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[UPDATE] Can These Chicago Sommeliers Pass The Master Test?

By John Lenart in Food on Feb 27, 2015 4:30PM

Richard Hanauer (photo by Anjali Pinto), Dan Pilkey (photo courtesy of Isabelli Media Relations), Blake Leja (photo courtesy Blake Leja)

[UPDATE, 2/28/2015, 3:30 p.m.: Since the publishing of the original post it has come to our attention that three other Chicago wine industry professionals are also taking the MS Theory exam this weekend. They include Michael Matonte of Vin Chicago, Parag Lalit a long time wine industry pro who recently relocated to Chicago with his wife and James Bube of Heritage Wine Cellars who is also a 2015 Top Somm Regional finalist. We apologize for this oversight and wish all candidates the best of luck.]

If you’ve seen the documentary Somm, you’re familiar with what it means to become a Master Sommelier. If you haven’t seen it, a Master Sommelier is the highest diploma offered by The Court of Master Sommeliers. According to its website, “The Court of Master Sommeliers was established to encourage improved standards of beverage knowledge and service in hotels and restaurants. Education was then, and remains today, the Court's charter. The first successful Master Sommelier examination was held in the United Kingdom in 1969. By April 1977, the Court of Master Sommeliers was established as the premier international examining body.”

Since its inception only 219 people have passed the Master Sommelier exam.

This weekend three Chicago wine industry professionals will head to Dallas to begin the first leg in pursuit of their Master Sommelier diplomas. Dan Pilkey formerly of Sixteen, Richard Hanauer of RPM Steak and Blake Leja of Signature Fine Wines will be taking the theory portion of the three part exam this weekend. If they pass this daunting test they move onto the practical and tasting portions of the exam held in May.

The Court of Master Sommeliers offers four levels of certifications for wine professionals. The pinnacle of these is Master Sommelier. This exam is considered one of the toughest exams anywhere. It has three parts:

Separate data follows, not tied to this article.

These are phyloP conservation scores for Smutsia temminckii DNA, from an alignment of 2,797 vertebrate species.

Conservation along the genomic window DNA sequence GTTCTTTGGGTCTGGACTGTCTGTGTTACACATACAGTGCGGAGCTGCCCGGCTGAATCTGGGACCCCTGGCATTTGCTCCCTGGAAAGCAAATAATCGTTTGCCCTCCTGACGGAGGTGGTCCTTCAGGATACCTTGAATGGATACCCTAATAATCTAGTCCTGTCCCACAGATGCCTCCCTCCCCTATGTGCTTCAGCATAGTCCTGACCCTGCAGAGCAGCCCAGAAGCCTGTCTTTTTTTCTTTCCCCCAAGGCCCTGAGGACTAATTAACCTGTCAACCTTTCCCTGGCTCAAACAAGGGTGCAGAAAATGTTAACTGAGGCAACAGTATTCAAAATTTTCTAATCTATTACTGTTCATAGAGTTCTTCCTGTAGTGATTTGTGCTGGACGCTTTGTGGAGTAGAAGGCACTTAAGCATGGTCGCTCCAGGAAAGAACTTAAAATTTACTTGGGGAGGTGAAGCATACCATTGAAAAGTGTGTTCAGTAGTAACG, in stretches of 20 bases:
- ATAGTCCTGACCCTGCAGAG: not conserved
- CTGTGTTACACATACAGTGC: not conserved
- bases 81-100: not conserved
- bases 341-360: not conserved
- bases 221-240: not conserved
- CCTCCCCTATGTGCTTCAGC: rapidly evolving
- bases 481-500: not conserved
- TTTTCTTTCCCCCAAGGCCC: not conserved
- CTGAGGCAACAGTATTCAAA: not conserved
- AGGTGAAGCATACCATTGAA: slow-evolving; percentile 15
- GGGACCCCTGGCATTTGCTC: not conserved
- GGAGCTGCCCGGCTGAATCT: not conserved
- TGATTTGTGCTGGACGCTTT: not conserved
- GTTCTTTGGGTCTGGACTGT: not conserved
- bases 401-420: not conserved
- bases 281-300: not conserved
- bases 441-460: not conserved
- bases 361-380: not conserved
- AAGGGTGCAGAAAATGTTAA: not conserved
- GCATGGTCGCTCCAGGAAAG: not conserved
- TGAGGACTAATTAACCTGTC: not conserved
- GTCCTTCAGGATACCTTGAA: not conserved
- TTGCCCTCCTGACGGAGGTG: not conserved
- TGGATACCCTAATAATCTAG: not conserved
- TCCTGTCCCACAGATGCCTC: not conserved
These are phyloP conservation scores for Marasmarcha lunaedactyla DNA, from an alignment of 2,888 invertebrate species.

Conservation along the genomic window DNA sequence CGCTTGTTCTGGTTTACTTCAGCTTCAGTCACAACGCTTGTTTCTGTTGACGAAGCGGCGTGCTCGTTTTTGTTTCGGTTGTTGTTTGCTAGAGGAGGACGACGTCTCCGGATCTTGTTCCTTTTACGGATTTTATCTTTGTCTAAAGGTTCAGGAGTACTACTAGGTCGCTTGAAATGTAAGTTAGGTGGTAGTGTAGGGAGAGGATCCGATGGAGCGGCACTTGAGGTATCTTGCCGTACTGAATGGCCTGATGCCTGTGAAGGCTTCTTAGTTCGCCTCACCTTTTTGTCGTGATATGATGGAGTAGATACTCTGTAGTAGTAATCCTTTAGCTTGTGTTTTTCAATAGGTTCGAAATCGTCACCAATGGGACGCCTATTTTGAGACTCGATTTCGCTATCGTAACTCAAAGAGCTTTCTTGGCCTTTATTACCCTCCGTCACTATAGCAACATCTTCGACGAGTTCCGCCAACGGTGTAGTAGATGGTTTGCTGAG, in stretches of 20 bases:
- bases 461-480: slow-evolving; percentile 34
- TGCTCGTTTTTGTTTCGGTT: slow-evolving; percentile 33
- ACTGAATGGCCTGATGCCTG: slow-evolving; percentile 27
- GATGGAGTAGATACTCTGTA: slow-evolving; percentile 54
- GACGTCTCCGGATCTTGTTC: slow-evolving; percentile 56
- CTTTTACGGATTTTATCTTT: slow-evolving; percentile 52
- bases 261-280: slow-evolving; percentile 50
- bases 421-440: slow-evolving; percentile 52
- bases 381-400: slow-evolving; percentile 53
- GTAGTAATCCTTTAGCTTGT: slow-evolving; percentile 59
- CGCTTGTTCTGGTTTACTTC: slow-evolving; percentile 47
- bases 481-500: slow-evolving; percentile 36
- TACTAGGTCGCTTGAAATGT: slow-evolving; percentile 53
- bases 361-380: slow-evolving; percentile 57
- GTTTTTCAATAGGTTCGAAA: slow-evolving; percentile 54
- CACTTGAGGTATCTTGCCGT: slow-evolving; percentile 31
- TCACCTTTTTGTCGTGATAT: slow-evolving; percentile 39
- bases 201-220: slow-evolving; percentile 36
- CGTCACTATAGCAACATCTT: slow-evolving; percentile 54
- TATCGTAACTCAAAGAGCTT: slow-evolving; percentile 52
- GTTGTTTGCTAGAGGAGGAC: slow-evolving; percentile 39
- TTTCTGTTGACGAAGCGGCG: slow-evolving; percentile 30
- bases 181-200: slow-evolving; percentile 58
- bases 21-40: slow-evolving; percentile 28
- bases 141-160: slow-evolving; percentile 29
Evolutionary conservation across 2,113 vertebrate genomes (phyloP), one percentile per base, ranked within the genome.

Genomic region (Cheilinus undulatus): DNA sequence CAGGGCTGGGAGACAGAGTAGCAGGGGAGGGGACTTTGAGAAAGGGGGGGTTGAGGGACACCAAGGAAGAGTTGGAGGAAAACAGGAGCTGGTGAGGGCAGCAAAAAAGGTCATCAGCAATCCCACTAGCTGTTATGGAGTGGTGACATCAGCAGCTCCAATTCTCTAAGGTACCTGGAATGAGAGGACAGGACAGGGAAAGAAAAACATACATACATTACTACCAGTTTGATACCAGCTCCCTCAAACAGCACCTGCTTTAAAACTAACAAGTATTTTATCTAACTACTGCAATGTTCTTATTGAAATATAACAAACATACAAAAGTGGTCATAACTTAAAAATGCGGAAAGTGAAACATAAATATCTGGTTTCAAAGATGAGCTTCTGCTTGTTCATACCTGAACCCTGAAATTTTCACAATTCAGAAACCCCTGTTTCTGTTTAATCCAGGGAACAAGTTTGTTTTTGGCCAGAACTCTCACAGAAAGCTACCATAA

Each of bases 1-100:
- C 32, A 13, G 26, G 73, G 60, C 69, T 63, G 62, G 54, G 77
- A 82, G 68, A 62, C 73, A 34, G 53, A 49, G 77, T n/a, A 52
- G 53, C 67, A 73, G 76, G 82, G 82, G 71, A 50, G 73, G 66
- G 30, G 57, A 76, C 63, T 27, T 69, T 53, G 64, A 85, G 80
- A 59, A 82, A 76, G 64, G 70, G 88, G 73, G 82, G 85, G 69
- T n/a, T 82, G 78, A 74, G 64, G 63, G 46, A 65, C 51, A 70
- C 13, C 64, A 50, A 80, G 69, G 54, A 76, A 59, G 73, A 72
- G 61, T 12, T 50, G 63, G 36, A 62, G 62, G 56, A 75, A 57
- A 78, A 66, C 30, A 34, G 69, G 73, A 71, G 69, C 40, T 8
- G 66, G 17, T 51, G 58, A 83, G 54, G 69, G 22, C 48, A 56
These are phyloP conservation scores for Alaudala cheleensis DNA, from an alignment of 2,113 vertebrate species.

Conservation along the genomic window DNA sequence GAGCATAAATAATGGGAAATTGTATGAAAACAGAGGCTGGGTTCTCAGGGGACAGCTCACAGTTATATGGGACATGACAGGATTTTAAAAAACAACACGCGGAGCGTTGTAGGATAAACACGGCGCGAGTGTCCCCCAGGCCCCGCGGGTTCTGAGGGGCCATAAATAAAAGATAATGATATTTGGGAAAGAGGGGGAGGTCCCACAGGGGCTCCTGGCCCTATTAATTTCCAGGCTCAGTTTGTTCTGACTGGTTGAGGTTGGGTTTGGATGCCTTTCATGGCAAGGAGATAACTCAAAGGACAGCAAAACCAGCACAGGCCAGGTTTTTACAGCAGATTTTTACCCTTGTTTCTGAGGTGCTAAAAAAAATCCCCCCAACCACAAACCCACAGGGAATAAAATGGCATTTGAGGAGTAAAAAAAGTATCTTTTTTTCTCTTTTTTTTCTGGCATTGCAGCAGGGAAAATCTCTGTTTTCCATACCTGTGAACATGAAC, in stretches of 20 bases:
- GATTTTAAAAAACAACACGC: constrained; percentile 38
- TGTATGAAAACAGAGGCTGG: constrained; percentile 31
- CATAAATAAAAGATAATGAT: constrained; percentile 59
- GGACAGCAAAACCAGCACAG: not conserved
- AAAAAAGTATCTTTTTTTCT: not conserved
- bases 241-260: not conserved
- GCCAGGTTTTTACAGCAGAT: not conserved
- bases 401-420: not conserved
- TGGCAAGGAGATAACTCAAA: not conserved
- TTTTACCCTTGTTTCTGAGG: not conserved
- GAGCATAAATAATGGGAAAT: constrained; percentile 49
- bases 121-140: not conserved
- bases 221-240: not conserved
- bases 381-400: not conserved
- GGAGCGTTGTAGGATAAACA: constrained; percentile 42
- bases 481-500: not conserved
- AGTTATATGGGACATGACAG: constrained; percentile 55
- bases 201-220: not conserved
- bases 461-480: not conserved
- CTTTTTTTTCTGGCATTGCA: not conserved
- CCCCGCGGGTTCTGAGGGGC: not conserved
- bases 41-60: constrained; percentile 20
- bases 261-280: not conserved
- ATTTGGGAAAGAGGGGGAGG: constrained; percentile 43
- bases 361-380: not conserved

Theory, which is an oral exam in which candidates must command the following:

- Know the principal grape varieties used in wine making and the areas of the world where they are cultivated.
- Answer questions on international wine laws, including the European Community, United States, Australia and other global wine regions.
- Display knowledge of fortified wines, their vinification, storage and handling.
- Describe the various methods of distillation and the making of spirits and liqueurs, as well as the process of making beers and ciders and the reasons for the variations in style between different products.
- Knowledge of cigar production, with special reference to Havanas, will be required.
- Discuss how the products should be properly stored to ensure that they remain in the optimum condition.

Next there is a practical service exam where candidates must:

- Discuss, recommend and serve aperitifs, displaying a thorough knowledge of their ingredients and production methods as well as the ability to serve them correctly.
- Select, prepare and position glassware necessary for the service of all beverages in the lounge, restaurant, or private function room.
- Discuss menu content and wine list, recommending wines to accompany a wide range of foods; displaying a sound knowledge of the products, their vintages and characteristics.
- Present, offer, prepare (decanting when necessary), and serve wines, demonstrating a high degree of efficiency and proficiency.
- Present, offer, prepare and serve brandies, liqueurs and other spirits, including knowledge of the proper serving portions for each.
- Handle questions and complaints with skill, elegance and diplomacy.

And finally there is a blind tasting exam. The tasting examination is scored on the candidate's verbal abilities to clearly and accurately describe six different wines. Within twenty-five minutes, he or she must identify grape varieties, country of origin, district and appellation and vintages.

I spoke with each candidate about how they feel going into the exam.

Hanauer: “Going into the exam is terrifying, but also a great sense of warmth and accomplishment. Regardless of pass or fail, I feel like there is a continued desire to succeed, and once the process begins nothing can keep that from me. I would be feeling terrible if this was a one and only shot, but it’s not. It's about trying and learning until you pass, and I feel awesome about being on that pass.” 

Leja: “Overall, I don’t really want to say I feel good or bad, I feel that no matter the outcome, I am a better sommelier in the end and I know deep down that I did everything I possibly could to prepare for this exam. If I pass, I pass, and if not, then I will continue to further my studies and hone my theoretical knowledge of wine. My wife Desiree has been the biggest supporter of this process for me and I would definitely like to make her day but in the end I know regardless of the outcome she will still be there for me.”

Pilkey: “I feel confident but most of all I’m ready to get this going.”

After sitting for the exam the trio will have to wait until Monday evening for their results.

Who will pass? Check back here on Tuesday for details.